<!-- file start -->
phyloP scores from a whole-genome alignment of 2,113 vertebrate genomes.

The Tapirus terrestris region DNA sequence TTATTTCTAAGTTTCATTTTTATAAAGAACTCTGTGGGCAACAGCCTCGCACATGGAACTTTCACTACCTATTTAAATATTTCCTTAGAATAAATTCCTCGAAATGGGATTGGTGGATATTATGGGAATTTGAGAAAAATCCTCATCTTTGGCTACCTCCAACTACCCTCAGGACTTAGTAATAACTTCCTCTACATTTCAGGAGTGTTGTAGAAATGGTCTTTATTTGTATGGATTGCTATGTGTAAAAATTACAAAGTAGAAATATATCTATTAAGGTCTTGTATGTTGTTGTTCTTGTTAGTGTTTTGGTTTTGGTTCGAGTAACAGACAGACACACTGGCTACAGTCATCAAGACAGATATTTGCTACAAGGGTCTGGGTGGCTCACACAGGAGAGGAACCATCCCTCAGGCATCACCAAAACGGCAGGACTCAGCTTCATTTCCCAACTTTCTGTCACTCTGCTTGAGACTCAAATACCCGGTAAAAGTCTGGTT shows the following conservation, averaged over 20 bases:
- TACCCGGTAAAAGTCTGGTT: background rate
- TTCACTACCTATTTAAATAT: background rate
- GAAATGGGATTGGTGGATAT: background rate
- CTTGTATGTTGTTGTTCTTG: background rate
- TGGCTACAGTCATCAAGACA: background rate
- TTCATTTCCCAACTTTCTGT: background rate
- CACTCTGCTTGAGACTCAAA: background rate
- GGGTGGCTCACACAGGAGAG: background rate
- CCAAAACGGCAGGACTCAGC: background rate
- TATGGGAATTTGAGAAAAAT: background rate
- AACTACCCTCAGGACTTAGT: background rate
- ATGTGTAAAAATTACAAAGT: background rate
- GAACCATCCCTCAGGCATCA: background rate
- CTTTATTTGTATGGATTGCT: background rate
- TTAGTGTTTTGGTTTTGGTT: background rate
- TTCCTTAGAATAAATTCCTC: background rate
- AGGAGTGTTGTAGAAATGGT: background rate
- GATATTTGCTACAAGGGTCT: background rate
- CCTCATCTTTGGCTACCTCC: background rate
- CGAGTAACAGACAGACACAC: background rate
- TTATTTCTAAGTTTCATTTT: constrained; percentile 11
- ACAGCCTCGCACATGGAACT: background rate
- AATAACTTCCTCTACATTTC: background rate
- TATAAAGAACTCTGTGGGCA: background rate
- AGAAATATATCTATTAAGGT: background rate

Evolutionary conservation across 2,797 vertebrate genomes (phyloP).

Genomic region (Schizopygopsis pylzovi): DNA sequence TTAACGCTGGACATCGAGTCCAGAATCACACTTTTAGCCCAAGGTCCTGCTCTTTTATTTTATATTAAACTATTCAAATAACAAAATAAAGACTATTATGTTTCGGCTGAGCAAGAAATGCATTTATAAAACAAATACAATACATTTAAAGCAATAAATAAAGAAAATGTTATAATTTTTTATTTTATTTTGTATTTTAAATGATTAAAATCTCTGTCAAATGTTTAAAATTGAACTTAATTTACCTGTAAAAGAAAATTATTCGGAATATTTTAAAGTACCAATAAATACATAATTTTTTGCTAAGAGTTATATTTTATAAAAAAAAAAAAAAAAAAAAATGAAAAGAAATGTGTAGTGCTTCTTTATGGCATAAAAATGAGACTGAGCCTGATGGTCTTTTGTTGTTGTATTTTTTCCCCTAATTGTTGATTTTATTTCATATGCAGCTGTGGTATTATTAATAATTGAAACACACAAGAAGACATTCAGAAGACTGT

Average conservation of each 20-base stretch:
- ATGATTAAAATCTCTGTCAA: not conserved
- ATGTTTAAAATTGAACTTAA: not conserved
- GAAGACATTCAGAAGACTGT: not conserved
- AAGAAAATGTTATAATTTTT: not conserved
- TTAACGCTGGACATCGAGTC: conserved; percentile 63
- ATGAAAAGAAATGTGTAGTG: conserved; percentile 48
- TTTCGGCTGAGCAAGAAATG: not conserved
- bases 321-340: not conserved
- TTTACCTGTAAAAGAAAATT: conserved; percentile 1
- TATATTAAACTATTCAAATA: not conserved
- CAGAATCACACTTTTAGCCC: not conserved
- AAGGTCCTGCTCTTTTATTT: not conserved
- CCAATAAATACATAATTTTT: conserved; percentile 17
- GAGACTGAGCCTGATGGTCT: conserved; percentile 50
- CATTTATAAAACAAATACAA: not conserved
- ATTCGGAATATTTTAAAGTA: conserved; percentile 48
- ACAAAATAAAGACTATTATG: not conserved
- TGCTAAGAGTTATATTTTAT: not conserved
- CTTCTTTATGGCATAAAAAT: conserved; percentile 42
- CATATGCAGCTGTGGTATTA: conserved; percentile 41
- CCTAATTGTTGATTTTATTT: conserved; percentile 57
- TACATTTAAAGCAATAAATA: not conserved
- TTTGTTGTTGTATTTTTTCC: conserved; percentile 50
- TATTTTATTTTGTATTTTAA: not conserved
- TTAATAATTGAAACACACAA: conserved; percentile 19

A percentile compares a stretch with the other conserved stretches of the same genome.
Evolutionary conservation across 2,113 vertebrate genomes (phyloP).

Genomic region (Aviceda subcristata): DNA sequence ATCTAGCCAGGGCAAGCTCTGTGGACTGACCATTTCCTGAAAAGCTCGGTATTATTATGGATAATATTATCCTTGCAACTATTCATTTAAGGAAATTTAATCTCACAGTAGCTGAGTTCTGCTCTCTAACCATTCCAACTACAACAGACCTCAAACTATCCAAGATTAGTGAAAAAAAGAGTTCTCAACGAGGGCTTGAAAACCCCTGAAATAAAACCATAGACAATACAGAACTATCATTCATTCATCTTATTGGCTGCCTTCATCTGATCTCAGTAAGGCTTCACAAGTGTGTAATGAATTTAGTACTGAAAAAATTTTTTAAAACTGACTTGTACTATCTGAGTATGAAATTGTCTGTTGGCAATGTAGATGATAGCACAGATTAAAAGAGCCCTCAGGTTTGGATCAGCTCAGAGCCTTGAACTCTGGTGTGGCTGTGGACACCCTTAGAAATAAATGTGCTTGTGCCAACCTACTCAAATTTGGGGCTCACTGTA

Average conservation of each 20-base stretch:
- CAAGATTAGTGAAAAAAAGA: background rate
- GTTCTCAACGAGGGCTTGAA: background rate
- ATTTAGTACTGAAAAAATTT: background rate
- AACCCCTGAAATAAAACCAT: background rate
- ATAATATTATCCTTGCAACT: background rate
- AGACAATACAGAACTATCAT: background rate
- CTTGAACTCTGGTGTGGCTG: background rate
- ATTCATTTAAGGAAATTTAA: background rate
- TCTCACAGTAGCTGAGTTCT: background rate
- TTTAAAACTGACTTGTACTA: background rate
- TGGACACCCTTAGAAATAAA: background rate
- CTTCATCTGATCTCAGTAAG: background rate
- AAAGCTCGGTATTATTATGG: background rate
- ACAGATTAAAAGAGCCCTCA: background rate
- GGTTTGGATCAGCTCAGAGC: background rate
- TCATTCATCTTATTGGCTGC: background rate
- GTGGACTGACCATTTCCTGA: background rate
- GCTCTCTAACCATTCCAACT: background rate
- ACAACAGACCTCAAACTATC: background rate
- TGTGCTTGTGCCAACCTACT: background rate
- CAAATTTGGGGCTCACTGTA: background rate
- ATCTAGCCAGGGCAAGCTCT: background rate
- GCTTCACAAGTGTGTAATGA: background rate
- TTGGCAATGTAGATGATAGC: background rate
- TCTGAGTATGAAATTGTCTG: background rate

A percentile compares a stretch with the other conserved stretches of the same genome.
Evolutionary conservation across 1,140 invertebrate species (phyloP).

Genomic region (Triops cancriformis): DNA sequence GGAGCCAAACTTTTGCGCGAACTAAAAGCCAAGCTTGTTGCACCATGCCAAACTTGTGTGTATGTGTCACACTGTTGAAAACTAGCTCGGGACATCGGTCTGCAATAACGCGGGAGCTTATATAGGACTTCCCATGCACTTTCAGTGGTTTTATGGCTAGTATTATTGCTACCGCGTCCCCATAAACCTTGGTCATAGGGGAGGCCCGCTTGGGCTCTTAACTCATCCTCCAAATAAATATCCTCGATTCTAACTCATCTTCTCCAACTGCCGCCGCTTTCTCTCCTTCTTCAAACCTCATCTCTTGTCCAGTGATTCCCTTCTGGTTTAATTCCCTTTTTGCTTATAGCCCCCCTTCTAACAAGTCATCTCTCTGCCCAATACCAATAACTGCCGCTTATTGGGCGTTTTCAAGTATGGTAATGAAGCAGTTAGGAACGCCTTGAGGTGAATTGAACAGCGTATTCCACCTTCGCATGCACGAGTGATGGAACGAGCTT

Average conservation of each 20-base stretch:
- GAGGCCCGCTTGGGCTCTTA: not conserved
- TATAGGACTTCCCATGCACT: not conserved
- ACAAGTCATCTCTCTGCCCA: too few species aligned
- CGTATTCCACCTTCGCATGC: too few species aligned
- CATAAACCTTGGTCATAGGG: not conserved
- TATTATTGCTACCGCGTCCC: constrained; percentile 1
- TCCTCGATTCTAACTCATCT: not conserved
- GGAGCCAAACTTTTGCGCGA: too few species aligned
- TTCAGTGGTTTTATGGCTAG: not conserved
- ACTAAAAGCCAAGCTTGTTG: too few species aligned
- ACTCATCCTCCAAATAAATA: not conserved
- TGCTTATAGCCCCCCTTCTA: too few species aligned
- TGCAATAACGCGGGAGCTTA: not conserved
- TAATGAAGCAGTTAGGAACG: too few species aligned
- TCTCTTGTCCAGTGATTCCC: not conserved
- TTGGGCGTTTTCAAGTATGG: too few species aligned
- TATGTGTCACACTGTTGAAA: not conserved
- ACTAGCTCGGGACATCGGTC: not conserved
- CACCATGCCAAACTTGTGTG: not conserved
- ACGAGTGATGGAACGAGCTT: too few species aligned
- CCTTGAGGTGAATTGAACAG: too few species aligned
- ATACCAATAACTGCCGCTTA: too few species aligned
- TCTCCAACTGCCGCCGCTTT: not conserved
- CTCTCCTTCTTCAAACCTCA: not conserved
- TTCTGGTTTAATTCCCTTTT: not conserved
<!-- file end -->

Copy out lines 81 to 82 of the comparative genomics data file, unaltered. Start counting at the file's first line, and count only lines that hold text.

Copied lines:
- ATCTAGCCAGGGCAAGCTCT: background rate
- GCTTCACAAGTGTGTAATGA: background rate